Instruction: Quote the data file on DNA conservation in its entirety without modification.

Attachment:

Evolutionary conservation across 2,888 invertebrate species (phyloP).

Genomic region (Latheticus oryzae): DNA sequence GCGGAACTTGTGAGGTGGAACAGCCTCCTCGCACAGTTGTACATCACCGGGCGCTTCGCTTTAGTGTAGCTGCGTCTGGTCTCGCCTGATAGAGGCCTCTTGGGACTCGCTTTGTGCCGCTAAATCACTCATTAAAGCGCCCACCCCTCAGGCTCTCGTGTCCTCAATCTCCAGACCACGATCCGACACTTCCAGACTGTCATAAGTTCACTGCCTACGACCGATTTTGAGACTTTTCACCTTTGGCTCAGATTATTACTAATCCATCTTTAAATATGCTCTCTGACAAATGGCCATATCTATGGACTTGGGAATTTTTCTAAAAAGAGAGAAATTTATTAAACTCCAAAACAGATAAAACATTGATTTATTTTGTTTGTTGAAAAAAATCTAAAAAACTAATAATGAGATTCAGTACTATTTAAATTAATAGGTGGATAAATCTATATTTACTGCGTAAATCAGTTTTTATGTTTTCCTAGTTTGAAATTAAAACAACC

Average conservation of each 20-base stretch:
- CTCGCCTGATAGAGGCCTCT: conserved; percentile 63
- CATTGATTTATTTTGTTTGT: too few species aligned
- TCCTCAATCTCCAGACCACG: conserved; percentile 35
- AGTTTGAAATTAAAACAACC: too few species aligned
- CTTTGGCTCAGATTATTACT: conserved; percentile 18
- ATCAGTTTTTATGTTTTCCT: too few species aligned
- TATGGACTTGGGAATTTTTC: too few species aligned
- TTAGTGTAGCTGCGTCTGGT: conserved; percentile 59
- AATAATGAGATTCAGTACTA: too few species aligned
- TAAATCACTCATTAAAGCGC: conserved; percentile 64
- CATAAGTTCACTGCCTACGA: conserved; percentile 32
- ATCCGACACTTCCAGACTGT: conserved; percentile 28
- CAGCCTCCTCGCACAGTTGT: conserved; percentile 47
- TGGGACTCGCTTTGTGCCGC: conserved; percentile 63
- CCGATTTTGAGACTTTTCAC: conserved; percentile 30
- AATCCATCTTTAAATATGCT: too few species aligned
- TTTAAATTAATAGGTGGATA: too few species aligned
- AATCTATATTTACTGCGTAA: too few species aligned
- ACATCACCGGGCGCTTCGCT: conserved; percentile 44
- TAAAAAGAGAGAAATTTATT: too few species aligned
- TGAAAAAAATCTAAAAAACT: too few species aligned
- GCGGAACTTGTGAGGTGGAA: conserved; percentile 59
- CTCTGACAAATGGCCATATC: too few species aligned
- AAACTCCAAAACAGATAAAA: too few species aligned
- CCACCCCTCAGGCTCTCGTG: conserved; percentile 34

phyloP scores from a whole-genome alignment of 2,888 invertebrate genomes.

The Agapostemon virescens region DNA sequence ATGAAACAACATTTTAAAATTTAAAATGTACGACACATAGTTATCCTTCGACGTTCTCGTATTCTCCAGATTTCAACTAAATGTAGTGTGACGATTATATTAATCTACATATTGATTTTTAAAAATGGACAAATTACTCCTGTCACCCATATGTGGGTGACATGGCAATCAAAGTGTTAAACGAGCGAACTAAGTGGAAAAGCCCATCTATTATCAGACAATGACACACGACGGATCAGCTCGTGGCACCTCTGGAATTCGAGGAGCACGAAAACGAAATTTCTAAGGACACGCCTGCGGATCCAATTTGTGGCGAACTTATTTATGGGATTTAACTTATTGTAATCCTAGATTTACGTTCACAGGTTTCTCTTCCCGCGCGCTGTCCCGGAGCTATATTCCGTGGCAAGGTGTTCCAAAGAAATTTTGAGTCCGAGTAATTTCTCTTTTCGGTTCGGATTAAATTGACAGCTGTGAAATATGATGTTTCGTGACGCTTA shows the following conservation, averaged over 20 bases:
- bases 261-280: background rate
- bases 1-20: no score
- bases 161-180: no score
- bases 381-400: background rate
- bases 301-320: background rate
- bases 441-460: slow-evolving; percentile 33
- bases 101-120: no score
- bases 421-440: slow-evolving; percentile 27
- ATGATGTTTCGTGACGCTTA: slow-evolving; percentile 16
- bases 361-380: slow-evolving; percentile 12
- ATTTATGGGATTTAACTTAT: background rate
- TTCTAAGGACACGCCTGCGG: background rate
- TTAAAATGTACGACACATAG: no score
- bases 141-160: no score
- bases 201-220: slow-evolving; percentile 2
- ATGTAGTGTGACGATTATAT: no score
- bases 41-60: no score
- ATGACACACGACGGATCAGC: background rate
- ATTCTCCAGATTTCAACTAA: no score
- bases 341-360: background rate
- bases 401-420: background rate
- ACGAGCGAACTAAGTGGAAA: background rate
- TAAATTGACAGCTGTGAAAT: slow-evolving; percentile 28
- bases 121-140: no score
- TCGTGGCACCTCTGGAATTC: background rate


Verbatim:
Evolutionary conservation across 2,888 invertebrate species (phyloP).

Genomic region (Latheticus oryzae): DNA sequence GCGGAACTTGTGAGGTGGAACAGCCTCCTCGCACAGTTGTACATCACCGGGCGCTTCGCTTTAGTGTAGCTGCGTCTGGTCTCGCCTGATAGAGGCCTCTTGGGACTCGCTTTGTGCCGCTAAATCACTCATTAAAGCGCCCACCCCTCAGGCTCTCGTGTCCTCAATCTCCAGACCACGATCCGACACTTCCAGACTGTCATAAGTTCACTGCCTACGACCGATTTTGAGACTTTTCACCTTTGGCTCAGATTATTACTAATCCATCTTTAAATATGCTCTCTGACAAATGGCCATATCTATGGACTTGGGAATTTTTCTAAAAAGAGAGAAATTTATTAAACTCCAAAACAGATAAAACATTGATTTATTTTGTTTGTTGAAAAAAATCTAAAAAACTAATAATGAGATTCAGTACTATTTAAATTAATAGGTGGATAAATCTATATTTACTGCGTAAATCAGTTTTTATGTTTTCCTAGTTTGAAATTAAAACAACC

Average conservation of each 20-base stretch:
- CTCGCCTGATAGAGGCCTCT: conserved; percentile 63
- CATTGATTTATTTTGTTTGT: too few species aligned
- TCCTCAATCTCCAGACCACG: conserved; percentile 35
- AGTTTGAAATTAAAACAACC: too few species aligned
- CTTTGGCTCAGATTATTACT: conserved; percentile 18
- ATCAGTTTTTATGTTTTCCT: too few species aligned
- TATGGACTTGGGAATTTTTC: too few species aligned
- TTAGTGTAGCTGCGTCTGGT: conserved; percentile 59
- AATAATGAGATTCAGTACTA: too few species aligned
- TAAATCACTCATTAAAGCGC: conserved; percentile 64
- CATAAGTTCACTGCCTACGA: conserved; percentile 32
- ATCCGACACTTCCAGACTGT: conserved; percentile 28
- CAGCCTCCTCGCACAGTTGT: conserved; percentile 47
- TGGGACTCGCTTTGTGCCGC: conserved; percentile 63
- CCGATTTTGAGACTTTTCAC: conserved; percentile 30
- AATCCATCTTTAAATATGCT: too few species aligned
- TTTAAATTAATAGGTGGATA: too few species aligned
- AATCTATATTTACTGCGTAA: too few species aligned
- ACATCACCGGGCGCTTCGCT: conserved; percentile 44
- TAAAAAGAGAGAAATTTATT: too few species aligned
- TGAAAAAAATCTAAAAAACT: too few species aligned
- GCGGAACTTGTGAGGTGGAA: conserved; percentile 59
- CTCTGACAAATGGCCATATC: too few species aligned
- AAACTCCAAAACAGATAAAA: too few species aligned
- CCACCCCTCAGGCTCTCGTG: conserved; percentile 34

phyloP scores from a whole-genome alignment of 2,888 invertebrate genomes.

The Agapostemon virescens region DNA sequence ATGAAACAACATTTTAAAATTTAAAATGTACGACACATAGTTATCCTTCGACGTTCTCGTATTCTCCAGATTTCAACTAAATGTAGTGTGACGATTATATTAATCTACATATTGATTTTTAAAAATGGACAAATTACTCCTGTCACCCATATGTGGGTGACATGGCAATCAAAGTGTTAAACGAGCGAACTAAGTGGAAAAGCCCATCTATTATCAGACAATGACACACGACGGATCAGCTCGTGGCACCTCTGGAATTCGAGGAGCACGAAAACGAAATTTCTAAGGACACGCCTGCGGATCCAATTTGTGGCGAACTTATTTATGGGATTTAACTTATTGTAATCCTAGATTTACGTTCACAGGTTTCTCTTCCCGCGCGCTGTCCCGGAGCTATATTCCGTGGCAAGGTGTTCCAAAGAAATTTTGAGTCCGAGTAATTTCTCTTTTCGGTTCGGATTAAATTGACAGCTGTGAAATATGATGTTTCGTGACGCTTA shows the following conservation, averaged over 20 bases:
- bases 261-280: background rate
- bases 1-20: no score
- bases 161-180: no score
- bases 381-400: background rate
- bases 301-320: background rate
- bases 441-460: slow-evolving; percentile 33
- bases 101-120: no score
- bases 421-440: slow-evolving; percentile 27
- ATGATGTTTCGTGACGCTTA: slow-evolving; percentile 16
- bases 361-380: slow-evolving; percentile 12
- ATTTATGGGATTTAACTTAT: background rate
- TTCTAAGGACACGCCTGCGG: background rate
- TTAAAATGTACGACACATAG: no score
- bases 141-160: no score
- bases 201-220: slow-evolving; percentile 2
- ATGTAGTGTGACGATTATAT: no score
- bases 41-60: no score
- ATGACACACGACGGATCAGC: background rate
- ATTCTCCAGATTTCAACTAA: no score
- bases 341-360: background rate
- bases 401-420: background rate
- ACGAGCGAACTAAGTGGAAA: background rate
- TAAATTGACAGCTGTGAAAT: slow-evolving; percentile 28
- bases 121-140: no score
- TCGTGGCACCTCTGGAATTC: background rate